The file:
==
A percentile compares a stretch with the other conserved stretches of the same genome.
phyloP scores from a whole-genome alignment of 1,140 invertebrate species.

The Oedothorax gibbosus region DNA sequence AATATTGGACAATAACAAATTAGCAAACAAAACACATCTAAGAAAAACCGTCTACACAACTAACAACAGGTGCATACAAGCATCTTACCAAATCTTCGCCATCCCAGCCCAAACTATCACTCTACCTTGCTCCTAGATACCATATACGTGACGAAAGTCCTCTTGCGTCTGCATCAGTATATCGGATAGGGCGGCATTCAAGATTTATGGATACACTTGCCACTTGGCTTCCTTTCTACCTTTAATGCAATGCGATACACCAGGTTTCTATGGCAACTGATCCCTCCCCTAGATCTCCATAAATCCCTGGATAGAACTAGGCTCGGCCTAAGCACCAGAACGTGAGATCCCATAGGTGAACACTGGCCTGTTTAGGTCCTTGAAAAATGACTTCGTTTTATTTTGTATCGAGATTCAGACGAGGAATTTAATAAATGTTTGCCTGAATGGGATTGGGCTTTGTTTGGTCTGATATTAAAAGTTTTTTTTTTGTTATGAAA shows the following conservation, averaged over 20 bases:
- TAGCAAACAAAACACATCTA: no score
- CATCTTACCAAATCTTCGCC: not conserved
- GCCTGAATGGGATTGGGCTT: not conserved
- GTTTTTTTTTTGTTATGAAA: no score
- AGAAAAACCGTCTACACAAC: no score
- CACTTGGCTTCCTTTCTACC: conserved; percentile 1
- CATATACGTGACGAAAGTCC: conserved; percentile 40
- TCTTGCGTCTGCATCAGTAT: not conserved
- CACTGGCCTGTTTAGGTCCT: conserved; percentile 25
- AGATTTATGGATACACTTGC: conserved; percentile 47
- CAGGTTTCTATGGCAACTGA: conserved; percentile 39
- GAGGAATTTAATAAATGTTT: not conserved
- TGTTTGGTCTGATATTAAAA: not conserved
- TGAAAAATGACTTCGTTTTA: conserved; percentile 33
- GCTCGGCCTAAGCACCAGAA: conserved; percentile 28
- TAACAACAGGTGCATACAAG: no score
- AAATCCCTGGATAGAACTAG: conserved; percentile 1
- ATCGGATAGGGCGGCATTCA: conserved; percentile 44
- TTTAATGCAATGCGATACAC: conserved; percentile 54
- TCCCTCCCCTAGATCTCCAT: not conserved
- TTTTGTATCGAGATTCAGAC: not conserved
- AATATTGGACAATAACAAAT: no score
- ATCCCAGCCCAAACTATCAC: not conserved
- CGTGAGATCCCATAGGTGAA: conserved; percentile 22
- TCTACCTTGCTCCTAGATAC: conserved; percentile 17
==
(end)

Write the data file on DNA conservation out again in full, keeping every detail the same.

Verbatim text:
A percentile compares a stretch with the other conserved stretches of the same genome.
phyloP scores from a whole-genome alignment of 1,140 invertebrate species.

The Oedothorax gibbosus region DNA sequence AATATTGGACAATAACAAATTAGCAAACAAAACACATCTAAGAAAAACCGTCTACACAACTAACAACAGGTGCATACAAGCATCTTACCAAATCTTCGCCATCCCAGCCCAAACTATCACTCTACCTTGCTCCTAGATACCATATACGTGACGAAAGTCCTCTTGCGTCTGCATCAGTATATCGGATAGGGCGGCATTCAAGATTTATGGATACACTTGCCACTTGGCTTCCTTTCTACCTTTAATGCAATGCGATACACCAGGTTTCTATGGCAACTGATCCCTCCCCTAGATCTCCATAAATCCCTGGATAGAACTAGGCTCGGCCTAAGCACCAGAACGTGAGATCCCATAGGTGAACACTGGCCTGTTTAGGTCCTTGAAAAATGACTTCGTTTTATTTTGTATCGAGATTCAGACGAGGAATTTAATAAATGTTTGCCTGAATGGGATTGGGCTTTGTTTGGTCTGATATTAAAAGTTTTTTTTTTGTTATGAAA shows the following conservation, averaged over 20 bases:
- TAGCAAACAAAACACATCTA: no score
- CATCTTACCAAATCTTCGCC: not conserved
- GCCTGAATGGGATTGGGCTT: not conserved
- GTTTTTTTTTTGTTATGAAA: no score
- AGAAAAACCGTCTACACAAC: no score
- CACTTGGCTTCCTTTCTACC: conserved; percentile 1
- CATATACGTGACGAAAGTCC: conserved; percentile 40
- TCTTGCGTCTGCATCAGTAT: not conserved
- CACTGGCCTGTTTAGGTCCT: conserved; percentile 25
- AGATTTATGGATACACTTGC: conserved; percentile 47
- CAGGTTTCTATGGCAACTGA: conserved; percentile 39
- GAGGAATTTAATAAATGTTT: not conserved
- TGTTTGGTCTGATATTAAAA: not conserved
- TGAAAAATGACTTCGTTTTA: conserved; percentile 33
- GCTCGGCCTAAGCACCAGAA: conserved; percentile 28
- TAACAACAGGTGCATACAAG: no score
- AAATCCCTGGATAGAACTAG: conserved; percentile 1
- ATCGGATAGGGCGGCATTCA: conserved; percentile 44
- TTTAATGCAATGCGATACAC: conserved; percentile 54
- TCCCTCCCCTAGATCTCCAT: not conserved
- TTTTGTATCGAGATTCAGAC: not conserved
- AATATTGGACAATAACAAAT: no score
- ATCCCAGCCCAAACTATCAC: not conserved
- CGTGAGATCCCATAGGTGAA: conserved; percentile 22
- TCTACCTTGCTCCTAGATAC: conserved; percentile 17